The Supreme Court Justice’s two-year legal battle has cost the state of Alabama one million dollars in legal fees because they had to defend him. Meanwhile, the state’s budget deficit is serious enough that schools may be forced to close. And the courthouse superintendent is reportedly pouring over the building’s engineering plans to figure out how to move the monument without rupturing the floor. In a fight that has already cost Alabama so much, why spend the money to remove the monument?
Seventy-seven percent of Alabamans believe the monument should stay. In an online MSNBC poll of 173,261 responses on Monday at 11:40 a.m. 63 percent felt the same, versus 35 percent who said it should go. Without the man behind the monument, it is not a reflection of the court’s prejudice, merely an acknowledgment of the law’s base. And I see nothing wrong with that. In fact, I think the site should become a site for acknowledging the religious freedom granted to us by our forefathers. Adherents.com claims there are 137 separate religious entities operating within Alabama, many of which are Protestant Christian, but there are others not represented by the 10 Commandments. Acknowledge them. Allow the Hindus and the Buddhists and the followers of Islam to place symbols of their religion in the rotunda. Acknowledge that God is hand in hand with our lives, but make it clear that our God is their God, no matter what their belief structure. Heck, let the agnostics decide on a symbol of
their own, perhaps a fish with feet or something. Make it a state contest where everyone sends suggestions and the entire state votes. I guarantee if that happened, tourism in Birmingham would go up. Perhaps they could recoup the money spent defending old Roy. People from the U.S. and beyond would come to see the triumph of religious freedom in the way our forefathers intended. All citizens living under one God.
Rochelle Beckstine is a columnist for MainStreet Newspapers.

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Column

By: Angela Gary
The Banks County News
August 27, 2003

Internet hoaxes are annoying
Have you heard the story about the boy who was stuck by a heroin-filled needle while playing in one of those ball pits at a fast food restaurant?
If you have, you’re one of the many people pulled into this lie that has been passed over the Internet. I have a relative who is easily fooled by these stupid hoaxes and she is always warning me about them. The pit ball hoax is one of many Internet hoaxes I have received.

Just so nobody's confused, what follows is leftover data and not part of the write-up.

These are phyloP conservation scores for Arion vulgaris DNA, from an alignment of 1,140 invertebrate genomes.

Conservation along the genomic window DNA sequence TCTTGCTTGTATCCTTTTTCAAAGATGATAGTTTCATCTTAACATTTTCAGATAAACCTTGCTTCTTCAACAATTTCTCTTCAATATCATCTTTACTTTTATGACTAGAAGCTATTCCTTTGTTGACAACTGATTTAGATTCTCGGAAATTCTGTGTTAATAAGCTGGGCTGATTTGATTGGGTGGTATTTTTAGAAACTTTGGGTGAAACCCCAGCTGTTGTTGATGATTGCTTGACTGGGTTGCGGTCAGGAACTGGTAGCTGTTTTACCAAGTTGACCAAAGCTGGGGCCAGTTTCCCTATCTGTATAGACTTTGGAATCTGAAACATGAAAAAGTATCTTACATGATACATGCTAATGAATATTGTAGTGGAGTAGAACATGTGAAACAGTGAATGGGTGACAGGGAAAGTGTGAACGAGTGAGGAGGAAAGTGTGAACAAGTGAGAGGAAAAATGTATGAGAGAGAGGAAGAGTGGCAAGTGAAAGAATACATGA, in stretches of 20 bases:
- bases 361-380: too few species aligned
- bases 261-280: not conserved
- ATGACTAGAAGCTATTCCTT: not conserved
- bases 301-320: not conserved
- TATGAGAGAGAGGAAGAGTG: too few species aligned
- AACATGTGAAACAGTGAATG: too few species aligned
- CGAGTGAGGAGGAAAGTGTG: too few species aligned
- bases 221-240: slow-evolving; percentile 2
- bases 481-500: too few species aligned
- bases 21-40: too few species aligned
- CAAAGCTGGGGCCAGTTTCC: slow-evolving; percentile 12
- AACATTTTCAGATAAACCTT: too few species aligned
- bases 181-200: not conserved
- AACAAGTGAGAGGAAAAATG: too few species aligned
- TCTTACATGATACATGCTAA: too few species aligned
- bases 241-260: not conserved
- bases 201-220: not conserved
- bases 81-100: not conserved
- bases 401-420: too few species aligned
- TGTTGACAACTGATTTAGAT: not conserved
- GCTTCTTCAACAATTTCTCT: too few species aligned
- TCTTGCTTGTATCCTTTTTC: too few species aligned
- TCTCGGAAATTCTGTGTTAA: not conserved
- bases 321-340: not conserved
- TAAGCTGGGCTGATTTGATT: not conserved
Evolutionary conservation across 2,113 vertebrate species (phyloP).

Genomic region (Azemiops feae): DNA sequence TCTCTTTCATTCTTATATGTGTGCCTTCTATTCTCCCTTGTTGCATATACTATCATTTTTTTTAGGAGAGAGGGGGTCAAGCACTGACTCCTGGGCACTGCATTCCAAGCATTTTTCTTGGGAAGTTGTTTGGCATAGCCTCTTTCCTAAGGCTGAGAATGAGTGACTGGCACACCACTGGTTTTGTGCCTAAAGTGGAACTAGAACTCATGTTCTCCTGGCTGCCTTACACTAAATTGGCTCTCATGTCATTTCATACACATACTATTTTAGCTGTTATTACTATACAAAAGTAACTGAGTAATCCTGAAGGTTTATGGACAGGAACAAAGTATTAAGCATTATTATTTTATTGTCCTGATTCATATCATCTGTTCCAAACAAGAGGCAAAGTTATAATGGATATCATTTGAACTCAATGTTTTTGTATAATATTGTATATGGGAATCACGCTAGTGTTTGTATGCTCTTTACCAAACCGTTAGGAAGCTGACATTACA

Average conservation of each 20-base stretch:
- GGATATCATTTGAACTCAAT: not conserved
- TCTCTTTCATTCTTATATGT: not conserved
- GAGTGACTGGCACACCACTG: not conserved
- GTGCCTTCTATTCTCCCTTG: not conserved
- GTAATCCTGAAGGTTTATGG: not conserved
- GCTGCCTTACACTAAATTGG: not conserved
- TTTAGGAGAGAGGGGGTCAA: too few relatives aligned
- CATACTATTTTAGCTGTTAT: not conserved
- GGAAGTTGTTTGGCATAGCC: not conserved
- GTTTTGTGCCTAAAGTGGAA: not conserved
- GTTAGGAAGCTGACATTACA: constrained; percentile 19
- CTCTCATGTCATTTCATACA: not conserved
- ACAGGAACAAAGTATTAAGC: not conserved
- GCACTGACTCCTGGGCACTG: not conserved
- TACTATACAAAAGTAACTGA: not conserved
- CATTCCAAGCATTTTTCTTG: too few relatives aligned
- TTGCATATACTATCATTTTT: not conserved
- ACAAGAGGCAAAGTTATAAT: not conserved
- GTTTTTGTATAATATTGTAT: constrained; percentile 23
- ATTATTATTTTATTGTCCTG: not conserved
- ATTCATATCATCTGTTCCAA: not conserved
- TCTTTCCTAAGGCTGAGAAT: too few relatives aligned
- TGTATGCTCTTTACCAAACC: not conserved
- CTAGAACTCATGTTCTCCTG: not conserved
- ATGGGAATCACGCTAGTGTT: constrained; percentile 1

With the World Wide Web, it was easy to do a little research and find out that there was nothing to the story. Someone just made it up entirely and passed it on as the truth. Before long, people across the United States were quoting the hoax as if it really happened.
This one was easy to follow up on. The e-mail stated that the story about the incident originally appeared in the Houston Chronicle. The paper received so many questions, as many as 153 a month, about this incident that they had a story on the website stating that it never occurred. A reporter said he had been flooded with calls from concerned people who wanted to know about the incident.
The reporter wrote: “That’s one of the favorite techniques of hoax writers. They attach the name of a real publication and a specific date (far enough in the past to make verification difficult) and it makes their garbage seem much more authentic. But some smart people know that just because a warning on the Internet cites a reputable source, that doesn’t mean the reputable source ever reported what’s being claimed. No, we never reported on needles in the playground. It didn’t happen.”
One of the main clues that a Internet story is a hoax is some dire warning and the encouragement that you send the notice on to all of your family and friends. Apparently, the sick people who sit around and think up these lies enjoy knowing that their garbage is spreading across the country.
Other sure signs of a hoax are e-mails that are marked “urgent” and those that proudly declare “This isn’t a hoax.” Also, be wary of those that tell you that horrible things will happen if you don’t act quickly. Your computer will get a virus, your pet will die, you will never find love or will lose all your money.
Something just as annoying as hoaxes are these “ads” that flood my e-mail at home and at the office. No, I don’t want to “meet someone special” or enlarge body parts by inches or get rid of all of my debt. I just trash these without opening them. Go out of town for a few days and you will face more than 100 of these junk notices.
E-mail is wonderful for both personal and business reasons. It has enabled me to keep in touch with friends that I surely would have lost touch with otherwise. It has made work easier as I fire off e-mails much quicker than I could make phone calls. Unfortunately, unbalanced people have given this bit of technology a dark side.
Angela Gary is editor of The Banks County News and associate editor of The Jackson Herald. She can be reached at AngieEditor@aol.com (that is unless you have a “hoax” to share or something to sell).